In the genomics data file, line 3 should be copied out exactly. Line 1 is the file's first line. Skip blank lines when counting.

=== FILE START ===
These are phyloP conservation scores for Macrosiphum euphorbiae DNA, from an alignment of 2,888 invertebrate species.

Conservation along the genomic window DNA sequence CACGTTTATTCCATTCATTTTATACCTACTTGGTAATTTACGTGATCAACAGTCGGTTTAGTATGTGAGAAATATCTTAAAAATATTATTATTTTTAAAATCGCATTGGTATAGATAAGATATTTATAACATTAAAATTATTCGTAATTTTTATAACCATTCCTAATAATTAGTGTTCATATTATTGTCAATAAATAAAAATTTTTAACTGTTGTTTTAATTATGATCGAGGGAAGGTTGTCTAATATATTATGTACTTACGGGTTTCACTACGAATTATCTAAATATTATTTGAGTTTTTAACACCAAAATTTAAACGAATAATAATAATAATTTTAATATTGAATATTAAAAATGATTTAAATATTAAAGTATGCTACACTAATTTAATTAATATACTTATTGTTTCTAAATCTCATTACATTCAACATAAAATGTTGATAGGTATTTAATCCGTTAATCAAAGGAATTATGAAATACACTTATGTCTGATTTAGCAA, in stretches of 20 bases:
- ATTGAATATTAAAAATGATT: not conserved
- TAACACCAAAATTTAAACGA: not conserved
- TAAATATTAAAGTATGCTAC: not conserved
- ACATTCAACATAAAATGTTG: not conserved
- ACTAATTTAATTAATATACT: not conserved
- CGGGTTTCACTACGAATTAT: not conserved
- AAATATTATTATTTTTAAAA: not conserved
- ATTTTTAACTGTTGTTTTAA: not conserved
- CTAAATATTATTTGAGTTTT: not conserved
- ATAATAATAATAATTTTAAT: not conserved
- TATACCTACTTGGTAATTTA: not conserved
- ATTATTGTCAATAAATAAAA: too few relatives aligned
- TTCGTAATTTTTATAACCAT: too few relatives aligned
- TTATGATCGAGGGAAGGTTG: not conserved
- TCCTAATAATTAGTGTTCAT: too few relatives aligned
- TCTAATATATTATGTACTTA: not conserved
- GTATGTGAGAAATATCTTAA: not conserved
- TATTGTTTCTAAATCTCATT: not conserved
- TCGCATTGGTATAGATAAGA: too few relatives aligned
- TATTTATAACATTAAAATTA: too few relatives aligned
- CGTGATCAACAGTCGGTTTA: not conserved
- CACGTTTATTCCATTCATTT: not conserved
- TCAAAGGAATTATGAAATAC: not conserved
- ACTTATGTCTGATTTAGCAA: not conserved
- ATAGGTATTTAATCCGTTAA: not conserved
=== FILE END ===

- ATTGAATATTAAAAATGATT: not conserved